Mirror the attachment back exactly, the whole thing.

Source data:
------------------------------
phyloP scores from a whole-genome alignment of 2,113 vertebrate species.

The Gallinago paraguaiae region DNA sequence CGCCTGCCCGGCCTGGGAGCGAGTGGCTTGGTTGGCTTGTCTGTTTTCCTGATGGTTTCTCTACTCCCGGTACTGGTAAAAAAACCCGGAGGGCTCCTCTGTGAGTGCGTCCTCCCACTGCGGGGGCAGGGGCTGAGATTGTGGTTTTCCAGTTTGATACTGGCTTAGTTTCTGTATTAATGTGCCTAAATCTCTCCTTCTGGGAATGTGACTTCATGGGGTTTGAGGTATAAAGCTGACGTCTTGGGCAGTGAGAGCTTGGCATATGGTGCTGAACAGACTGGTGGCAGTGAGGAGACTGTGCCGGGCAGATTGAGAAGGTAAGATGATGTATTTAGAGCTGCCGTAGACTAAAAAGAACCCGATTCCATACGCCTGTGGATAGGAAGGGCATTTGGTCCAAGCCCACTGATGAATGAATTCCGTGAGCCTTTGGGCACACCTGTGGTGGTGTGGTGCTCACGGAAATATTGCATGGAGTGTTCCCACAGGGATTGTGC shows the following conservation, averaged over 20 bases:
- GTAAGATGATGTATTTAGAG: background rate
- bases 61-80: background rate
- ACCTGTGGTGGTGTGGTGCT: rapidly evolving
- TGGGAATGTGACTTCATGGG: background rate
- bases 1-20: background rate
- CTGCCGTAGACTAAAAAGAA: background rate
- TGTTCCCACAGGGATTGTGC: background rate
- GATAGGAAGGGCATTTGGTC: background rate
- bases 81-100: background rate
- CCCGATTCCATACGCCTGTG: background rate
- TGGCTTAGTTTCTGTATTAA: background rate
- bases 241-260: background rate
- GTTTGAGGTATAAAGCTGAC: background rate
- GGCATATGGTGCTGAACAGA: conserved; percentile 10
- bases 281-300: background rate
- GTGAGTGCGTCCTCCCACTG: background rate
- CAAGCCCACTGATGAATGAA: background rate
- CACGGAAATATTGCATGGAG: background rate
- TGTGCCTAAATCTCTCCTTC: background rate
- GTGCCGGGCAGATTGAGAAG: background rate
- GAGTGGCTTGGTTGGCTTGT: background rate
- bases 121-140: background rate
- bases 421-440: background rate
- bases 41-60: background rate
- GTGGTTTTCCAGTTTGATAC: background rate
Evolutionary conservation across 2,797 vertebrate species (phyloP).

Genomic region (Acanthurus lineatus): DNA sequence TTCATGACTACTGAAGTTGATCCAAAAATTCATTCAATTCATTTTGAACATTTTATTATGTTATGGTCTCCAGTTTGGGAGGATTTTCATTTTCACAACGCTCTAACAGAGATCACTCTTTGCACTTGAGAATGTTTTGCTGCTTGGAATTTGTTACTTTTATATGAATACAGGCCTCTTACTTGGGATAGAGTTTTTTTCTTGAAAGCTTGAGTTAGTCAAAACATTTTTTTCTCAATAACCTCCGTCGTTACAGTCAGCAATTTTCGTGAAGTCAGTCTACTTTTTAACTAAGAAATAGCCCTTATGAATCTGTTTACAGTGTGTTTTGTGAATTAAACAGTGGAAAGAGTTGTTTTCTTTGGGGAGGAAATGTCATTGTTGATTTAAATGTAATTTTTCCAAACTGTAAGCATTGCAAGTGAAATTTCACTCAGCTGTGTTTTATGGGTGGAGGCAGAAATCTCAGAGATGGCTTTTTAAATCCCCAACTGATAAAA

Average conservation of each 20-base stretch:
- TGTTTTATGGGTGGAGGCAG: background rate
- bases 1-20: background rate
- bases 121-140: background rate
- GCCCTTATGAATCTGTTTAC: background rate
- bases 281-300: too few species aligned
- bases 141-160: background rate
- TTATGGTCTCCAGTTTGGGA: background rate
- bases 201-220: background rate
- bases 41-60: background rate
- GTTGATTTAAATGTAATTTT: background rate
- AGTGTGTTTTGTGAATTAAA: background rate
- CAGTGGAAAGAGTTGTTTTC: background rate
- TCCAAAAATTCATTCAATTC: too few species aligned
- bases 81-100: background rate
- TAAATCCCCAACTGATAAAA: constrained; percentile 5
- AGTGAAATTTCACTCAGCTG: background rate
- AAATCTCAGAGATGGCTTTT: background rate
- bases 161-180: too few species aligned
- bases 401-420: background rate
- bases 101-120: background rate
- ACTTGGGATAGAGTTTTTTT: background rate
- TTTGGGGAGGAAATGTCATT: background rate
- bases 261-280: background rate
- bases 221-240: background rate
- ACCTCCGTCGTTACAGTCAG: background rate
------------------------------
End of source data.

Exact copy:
phyloP scores from a whole-genome alignment of 2,113 vertebrate species.

The Gallinago paraguaiae region DNA sequence CGCCTGCCCGGCCTGGGAGCGAGTGGCTTGGTTGGCTTGTCTGTTTTCCTGATGGTTTCTCTACTCCCGGTACTGGTAAAAAAACCCGGAGGGCTCCTCTGTGAGTGCGTCCTCCCACTGCGGGGGCAGGGGCTGAGATTGTGGTTTTCCAGTTTGATACTGGCTTAGTTTCTGTATTAATGTGCCTAAATCTCTCCTTCTGGGAATGTGACTTCATGGGGTTTGAGGTATAAAGCTGACGTCTTGGGCAGTGAGAGCTTGGCATATGGTGCTGAACAGACTGGTGGCAGTGAGGAGACTGTGCCGGGCAGATTGAGAAGGTAAGATGATGTATTTAGAGCTGCCGTAGACTAAAAAGAACCCGATTCCATACGCCTGTGGATAGGAAGGGCATTTGGTCCAAGCCCACTGATGAATGAATTCCGTGAGCCTTTGGGCACACCTGTGGTGGTGTGGTGCTCACGGAAATATTGCATGGAGTGTTCCCACAGGGATTGTGC shows the following conservation, averaged over 20 bases:
- GTAAGATGATGTATTTAGAG: background rate
- bases 61-80: background rate
- ACCTGTGGTGGTGTGGTGCT: rapidly evolving
- TGGGAATGTGACTTCATGGG: background rate
- bases 1-20: background rate
- CTGCCGTAGACTAAAAAGAA: background rate
- TGTTCCCACAGGGATTGTGC: background rate
- GATAGGAAGGGCATTTGGTC: background rate
- bases 81-100: background rate
- CCCGATTCCATACGCCTGTG: background rate
- TGGCTTAGTTTCTGTATTAA: background rate
- bases 241-260: background rate
- GTTTGAGGTATAAAGCTGAC: background rate
- GGCATATGGTGCTGAACAGA: conserved; percentile 10
- bases 281-300: background rate
- GTGAGTGCGTCCTCCCACTG: background rate
- CAAGCCCACTGATGAATGAA: background rate
- CACGGAAATATTGCATGGAG: background rate
- TGTGCCTAAATCTCTCCTTC: background rate
- GTGCCGGGCAGATTGAGAAG: background rate
- GAGTGGCTTGGTTGGCTTGT: background rate
- bases 121-140: background rate
- bases 421-440: background rate
- bases 41-60: background rate
- GTGGTTTTCCAGTTTGATAC: background rate
Evolutionary conservation across 2,797 vertebrate species (phyloP).

Genomic region (Acanthurus lineatus): DNA sequence TTCATGACTACTGAAGTTGATCCAAAAATTCATTCAATTCATTTTGAACATTTTATTATGTTATGGTCTCCAGTTTGGGAGGATTTTCATTTTCACAACGCTCTAACAGAGATCACTCTTTGCACTTGAGAATGTTTTGCTGCTTGGAATTTGTTACTTTTATATGAATACAGGCCTCTTACTTGGGATAGAGTTTTTTTCTTGAAAGCTTGAGTTAGTCAAAACATTTTTTTCTCAATAACCTCCGTCGTTACAGTCAGCAATTTTCGTGAAGTCAGTCTACTTTTTAACTAAGAAATAGCCCTTATGAATCTGTTTACAGTGTGTTTTGTGAATTAAACAGTGGAAAGAGTTGTTTTCTTTGGGGAGGAAATGTCATTGTTGATTTAAATGTAATTTTTCCAAACTGTAAGCATTGCAAGTGAAATTTCACTCAGCTGTGTTTTATGGGTGGAGGCAGAAATCTCAGAGATGGCTTTTTAAATCCCCAACTGATAAAA

Average conservation of each 20-base stretch:
- TGTTTTATGGGTGGAGGCAG: background rate
- bases 1-20: background rate
- bases 121-140: background rate
- GCCCTTATGAATCTGTTTAC: background rate
- bases 281-300: too few species aligned
- bases 141-160: background rate
- TTATGGTCTCCAGTTTGGGA: background rate
- bases 201-220: background rate
- bases 41-60: background rate
- GTTGATTTAAATGTAATTTT: background rate
- AGTGTGTTTTGTGAATTAAA: background rate
- CAGTGGAAAGAGTTGTTTTC: background rate
- TCCAAAAATTCATTCAATTC: too few species aligned
- bases 81-100: background rate
- TAAATCCCCAACTGATAAAA: constrained; percentile 5
- AGTGAAATTTCACTCAGCTG: background rate
- AAATCTCAGAGATGGCTTTT: background rate
- bases 161-180: too few species aligned
- bases 401-420: background rate
- bases 101-120: background rate
- ACTTGGGATAGAGTTTTTTT: background rate
- TTTGGGGAGGAAATGTCATT: background rate
- bases 261-280: background rate
- bases 221-240: background rate
- ACCTCCGTCGTTACAGTCAG: background rate